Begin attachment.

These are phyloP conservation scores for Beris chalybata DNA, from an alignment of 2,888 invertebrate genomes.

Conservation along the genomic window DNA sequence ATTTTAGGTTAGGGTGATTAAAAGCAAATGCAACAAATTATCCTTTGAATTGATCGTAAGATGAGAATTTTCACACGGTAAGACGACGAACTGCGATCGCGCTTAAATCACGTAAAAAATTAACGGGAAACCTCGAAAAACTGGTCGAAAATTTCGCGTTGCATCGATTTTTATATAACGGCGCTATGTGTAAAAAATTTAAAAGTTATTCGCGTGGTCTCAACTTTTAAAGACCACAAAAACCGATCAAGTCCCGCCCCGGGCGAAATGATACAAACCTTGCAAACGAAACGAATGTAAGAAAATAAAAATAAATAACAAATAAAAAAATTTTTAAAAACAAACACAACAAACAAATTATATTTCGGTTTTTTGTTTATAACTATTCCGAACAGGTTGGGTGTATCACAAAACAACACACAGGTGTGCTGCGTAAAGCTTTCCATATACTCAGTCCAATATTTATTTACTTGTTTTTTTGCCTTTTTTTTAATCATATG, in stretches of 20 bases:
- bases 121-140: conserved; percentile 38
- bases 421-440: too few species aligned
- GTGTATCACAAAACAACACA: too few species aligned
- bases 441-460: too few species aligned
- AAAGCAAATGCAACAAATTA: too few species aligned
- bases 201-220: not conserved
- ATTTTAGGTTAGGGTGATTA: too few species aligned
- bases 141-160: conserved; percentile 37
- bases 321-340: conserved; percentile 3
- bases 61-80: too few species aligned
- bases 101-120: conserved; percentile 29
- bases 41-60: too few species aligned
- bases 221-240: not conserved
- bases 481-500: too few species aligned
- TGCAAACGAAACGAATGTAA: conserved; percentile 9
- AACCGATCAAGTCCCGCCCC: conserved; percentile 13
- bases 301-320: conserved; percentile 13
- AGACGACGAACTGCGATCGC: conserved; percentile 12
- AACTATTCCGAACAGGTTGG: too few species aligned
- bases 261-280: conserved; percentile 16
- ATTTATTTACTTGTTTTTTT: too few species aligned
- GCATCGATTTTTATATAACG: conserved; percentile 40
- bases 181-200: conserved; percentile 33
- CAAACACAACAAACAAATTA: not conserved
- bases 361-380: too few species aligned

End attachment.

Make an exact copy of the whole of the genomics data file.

These are phyloP conservation scores for Beris chalybata DNA, from an alignment of 2,888 invertebrate genomes.

Conservation along the genomic window DNA sequence ATTTTAGGTTAGGGTGATTAAAAGCAAATGCAACAAATTATCCTTTGAATTGATCGTAAGATGAGAATTTTCACACGGTAAGACGACGAACTGCGATCGCGCTTAAATCACGTAAAAAATTAACGGGAAACCTCGAAAAACTGGTCGAAAATTTCGCGTTGCATCGATTTTTATATAACGGCGCTATGTGTAAAAAATTTAAAAGTTATTCGCGTGGTCTCAACTTTTAAAGACCACAAAAACCGATCAAGTCCCGCCCCGGGCGAAATGATACAAACCTTGCAAACGAAACGAATGTAAGAAAATAAAAATAAATAACAAATAAAAAAATTTTTAAAAACAAACACAACAAACAAATTATATTTCGGTTTTTTGTTTATAACTATTCCGAACAGGTTGGGTGTATCACAAAACAACACACAGGTGTGCTGCGTAAAGCTTTCCATATACTCAGTCCAATATTTATTTACTTGTTTTTTTGCCTTTTTTTTAATCATATG, in stretches of 20 bases:
- bases 121-140: conserved; percentile 38
- bases 421-440: too few species aligned
- GTGTATCACAAAACAACACA: too few species aligned
- bases 441-460: too few species aligned
- AAAGCAAATGCAACAAATTA: too few species aligned
- bases 201-220: not conserved
- ATTTTAGGTTAGGGTGATTA: too few species aligned
- bases 141-160: conserved; percentile 37
- bases 321-340: conserved; percentile 3
- bases 61-80: too few species aligned
- bases 101-120: conserved; percentile 29
- bases 41-60: too few species aligned
- bases 221-240: not conserved
- bases 481-500: too few species aligned
- TGCAAACGAAACGAATGTAA: conserved; percentile 9
- AACCGATCAAGTCCCGCCCC: conserved; percentile 13
- bases 301-320: conserved; percentile 13
- AGACGACGAACTGCGATCGC: conserved; percentile 12
- AACTATTCCGAACAGGTTGG: too few species aligned
- bases 261-280: conserved; percentile 16
- ATTTATTTACTTGTTTTTTT: too few species aligned
- GCATCGATTTTTATATAACG: conserved; percentile 40
- bases 181-200: conserved; percentile 33
- CAAACACAACAAACAAATTA: not conserved
- bases 361-380: too few species aligned